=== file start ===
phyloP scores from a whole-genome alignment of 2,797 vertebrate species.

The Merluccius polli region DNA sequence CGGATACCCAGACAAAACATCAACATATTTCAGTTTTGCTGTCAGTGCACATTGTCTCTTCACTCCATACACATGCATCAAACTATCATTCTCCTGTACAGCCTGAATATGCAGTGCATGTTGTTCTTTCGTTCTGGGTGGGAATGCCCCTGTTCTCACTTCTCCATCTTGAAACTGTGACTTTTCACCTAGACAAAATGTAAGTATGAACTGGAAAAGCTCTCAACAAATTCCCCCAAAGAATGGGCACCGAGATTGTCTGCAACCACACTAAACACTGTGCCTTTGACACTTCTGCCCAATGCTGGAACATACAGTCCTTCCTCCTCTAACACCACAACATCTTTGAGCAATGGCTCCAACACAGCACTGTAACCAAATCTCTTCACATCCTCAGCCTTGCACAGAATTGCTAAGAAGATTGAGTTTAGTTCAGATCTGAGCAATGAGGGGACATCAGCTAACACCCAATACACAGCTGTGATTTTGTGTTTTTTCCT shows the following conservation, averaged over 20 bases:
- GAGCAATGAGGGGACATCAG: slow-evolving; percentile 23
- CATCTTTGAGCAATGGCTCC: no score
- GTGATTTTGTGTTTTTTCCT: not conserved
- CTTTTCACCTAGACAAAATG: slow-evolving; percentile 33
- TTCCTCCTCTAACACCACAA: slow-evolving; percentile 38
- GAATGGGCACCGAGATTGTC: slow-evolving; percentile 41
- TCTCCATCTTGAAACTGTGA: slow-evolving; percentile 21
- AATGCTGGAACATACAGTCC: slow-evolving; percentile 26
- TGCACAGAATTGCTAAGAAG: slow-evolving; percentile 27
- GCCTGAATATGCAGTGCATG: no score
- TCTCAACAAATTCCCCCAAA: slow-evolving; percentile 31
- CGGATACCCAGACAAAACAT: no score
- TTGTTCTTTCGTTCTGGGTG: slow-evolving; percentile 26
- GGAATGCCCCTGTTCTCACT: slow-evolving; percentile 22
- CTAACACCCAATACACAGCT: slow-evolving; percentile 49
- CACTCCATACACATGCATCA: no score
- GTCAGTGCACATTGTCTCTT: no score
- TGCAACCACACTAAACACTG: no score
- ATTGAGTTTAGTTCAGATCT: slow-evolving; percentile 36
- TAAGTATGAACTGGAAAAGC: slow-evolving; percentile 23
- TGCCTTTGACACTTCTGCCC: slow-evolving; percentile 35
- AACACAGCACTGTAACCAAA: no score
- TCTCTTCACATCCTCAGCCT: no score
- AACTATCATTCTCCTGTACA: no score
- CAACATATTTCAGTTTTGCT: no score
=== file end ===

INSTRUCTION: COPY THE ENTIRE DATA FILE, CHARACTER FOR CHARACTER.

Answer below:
phyloP scores from a whole-genome alignment of 2,797 vertebrate species.

The Merluccius polli region DNA sequence CGGATACCCAGACAAAACATCAACATATTTCAGTTTTGCTGTCAGTGCACATTGTCTCTTCACTCCATACACATGCATCAAACTATCATTCTCCTGTACAGCCTGAATATGCAGTGCATGTTGTTCTTTCGTTCTGGGTGGGAATGCCCCTGTTCTCACTTCTCCATCTTGAAACTGTGACTTTTCACCTAGACAAAATGTAAGTATGAACTGGAAAAGCTCTCAACAAATTCCCCCAAAGAATGGGCACCGAGATTGTCTGCAACCACACTAAACACTGTGCCTTTGACACTTCTGCCCAATGCTGGAACATACAGTCCTTCCTCCTCTAACACCACAACATCTTTGAGCAATGGCTCCAACACAGCACTGTAACCAAATCTCTTCACATCCTCAGCCTTGCACAGAATTGCTAAGAAGATTGAGTTTAGTTCAGATCTGAGCAATGAGGGGACATCAGCTAACACCCAATACACAGCTGTGATTTTGTGTTTTTTCCT shows the following conservation, averaged over 20 bases:
- GAGCAATGAGGGGACATCAG: slow-evolving; percentile 23
- CATCTTTGAGCAATGGCTCC: no score
- GTGATTTTGTGTTTTTTCCT: not conserved
- CTTTTCACCTAGACAAAATG: slow-evolving; percentile 33
- TTCCTCCTCTAACACCACAA: slow-evolving; percentile 38
- GAATGGGCACCGAGATTGTC: slow-evolving; percentile 41
- TCTCCATCTTGAAACTGTGA: slow-evolving; percentile 21
- AATGCTGGAACATACAGTCC: slow-evolving; percentile 26
- TGCACAGAATTGCTAAGAAG: slow-evolving; percentile 27
- GCCTGAATATGCAGTGCATG: no score
- TCTCAACAAATTCCCCCAAA: slow-evolving; percentile 31
- CGGATACCCAGACAAAACAT: no score
- TTGTTCTTTCGTTCTGGGTG: slow-evolving; percentile 26
- GGAATGCCCCTGTTCTCACT: slow-evolving; percentile 22
- CTAACACCCAATACACAGCT: slow-evolving; percentile 49
- CACTCCATACACATGCATCA: no score
- GTCAGTGCACATTGTCTCTT: no score
- TGCAACCACACTAAACACTG: no score
- ATTGAGTTTAGTTCAGATCT: slow-evolving; percentile 36
- TAAGTATGAACTGGAAAAGC: slow-evolving; percentile 23
- TGCCTTTGACACTTCTGCCC: slow-evolving; percentile 35
- AACACAGCACTGTAACCAAA: no score
- TCTCTTCACATCCTCAGCCT: no score
- AACTATCATTCTCCTGTACA: no score
- CAACATATTTCAGTTTTGCT: no score